Hiring the right digital marketing agency to push your product or service is vital to your success. When the right agency gets behind your growth strategy, it could result in unprecedented and far-reaching success for your company. The wrong agency can result in the polar opposite of that situation, which in turn has the potential to sink your battleship.
Not all digital marketing agencies are created equal.
So how do you know if you’ve hired the right agency or not? There are telltale signs to watch for once they’ve gone to work. If your digital marketing agency engages in any of the following behaviors, it may be time to make a change:
- The numbers dropoff- New agencies are trying their hardest to impress when they first win your business, but some of them fail to keep up the pace. It’s common for a new agency to come out of the chute with some killer marketing stats, but after a while (and after they’ve taken lots of your money), they don’t try quite as hard. They get lazy—and numbers get soft.
- No one is home. Response time is everything, since many marketing materials/initiatives are time-sensitive. In some instances, literally every second counts. When you call, text, or email your account manager, you should receive an immediate response. If you don’t, that may be a sign that their level of commitment to you is not where it should be.
- Confusion all around. It’s up to your agency to clearly communicate their recommended strategy to move the marketing needle and map out a logical course (i.e. timeline, budget, and resources needed) to get you where you want to go. If there is a strategy in place and you don’t know what it is, your agency may be falling short in the communication department.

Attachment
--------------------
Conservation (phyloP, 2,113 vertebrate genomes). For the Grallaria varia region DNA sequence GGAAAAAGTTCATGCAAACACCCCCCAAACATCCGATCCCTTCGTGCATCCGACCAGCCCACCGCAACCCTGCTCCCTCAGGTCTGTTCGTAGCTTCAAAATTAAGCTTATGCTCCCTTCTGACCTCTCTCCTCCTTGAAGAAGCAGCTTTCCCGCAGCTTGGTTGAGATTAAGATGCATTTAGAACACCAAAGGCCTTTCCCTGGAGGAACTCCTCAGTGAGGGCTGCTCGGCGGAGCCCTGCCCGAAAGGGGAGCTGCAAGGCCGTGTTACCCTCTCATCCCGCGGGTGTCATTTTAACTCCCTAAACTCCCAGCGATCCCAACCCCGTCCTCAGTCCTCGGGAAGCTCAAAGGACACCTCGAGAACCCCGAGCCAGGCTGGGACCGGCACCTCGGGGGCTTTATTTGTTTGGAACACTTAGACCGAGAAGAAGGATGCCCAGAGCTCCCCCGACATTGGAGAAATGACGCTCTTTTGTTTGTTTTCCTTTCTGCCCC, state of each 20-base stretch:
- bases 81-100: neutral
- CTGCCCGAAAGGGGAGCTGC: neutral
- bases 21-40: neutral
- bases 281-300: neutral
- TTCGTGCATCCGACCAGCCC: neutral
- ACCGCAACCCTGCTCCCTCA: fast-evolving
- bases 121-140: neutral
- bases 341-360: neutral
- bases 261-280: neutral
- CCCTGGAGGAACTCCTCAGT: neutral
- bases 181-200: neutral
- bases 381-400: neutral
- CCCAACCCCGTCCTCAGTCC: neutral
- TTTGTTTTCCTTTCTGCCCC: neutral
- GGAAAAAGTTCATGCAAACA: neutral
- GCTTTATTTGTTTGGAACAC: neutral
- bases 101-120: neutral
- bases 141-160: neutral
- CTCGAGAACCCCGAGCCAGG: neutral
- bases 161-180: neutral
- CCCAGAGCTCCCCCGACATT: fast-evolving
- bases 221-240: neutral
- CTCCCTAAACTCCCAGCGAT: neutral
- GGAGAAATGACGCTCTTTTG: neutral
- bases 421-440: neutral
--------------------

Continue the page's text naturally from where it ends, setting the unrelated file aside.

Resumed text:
- They are “yes” men (or women). When your agency agrees with every single suggestion you make, this could be a red flag. A good agency will “push back” at your bad ideas. You may know your products, services, and your industry, but your agency has the marketing experience in a variety of industries and they know what works and what doesn’t. You want to have open discussion with your agency that includes their candid feedback—that’s often how the best marketing strategies are crafted.
- Revolving door. High turnover rates are another warning shot. You want some stability in your agency. That’s why if you have a new contact person more than once a year, then run for the hills! It simply takes too much time to bring the new person up to speed—for them to learn your business, understand the marketing strategy, and gain access to your accounts. The learning curve is too great. Your time is money, and the ramp-up time for a new contact person is costly. The price you pay is the success of your marketing initiatives.
Something just doesn’t add up. The old saying is true—the only good surprises come on Christmas and your birthday. If there are any billing discrepancies, that is another sign that things aren’t quite right. A good agency not only will clearly communicate costs to you, but will get your approval for any additional costs so that there are no surprises when you receive an invoice from them.
“To use a sports analogy, you want your agency to “keep their eye on the ball”—i.e. be always aware of what’s going on and be prepared to “make the play.” If they’re not prepared and they “take their eye off the ball,” the consequences could be drastic—and it’s going to be you who loses.”
You want to make sure your agency has the resources that you need for your marketing initiatives to be successful, such as great writers, great designers, a great strategy, etc. You may run into cases where either the staff lacks experience or the agency lacks the technical expertise to get the job done. Or perhaps the agency lacks experience in your space. This could make or break you—if your agency doesn’t know your industry, they might have a difficult time reaching your target audience.
Consider yourself warned. If you notice any of the above happening with your agency, then it may be worth your time to put your next marketing project out for bid.
To review your current strategy, please contact Lori Barber at email@example.com or 214.906.6633.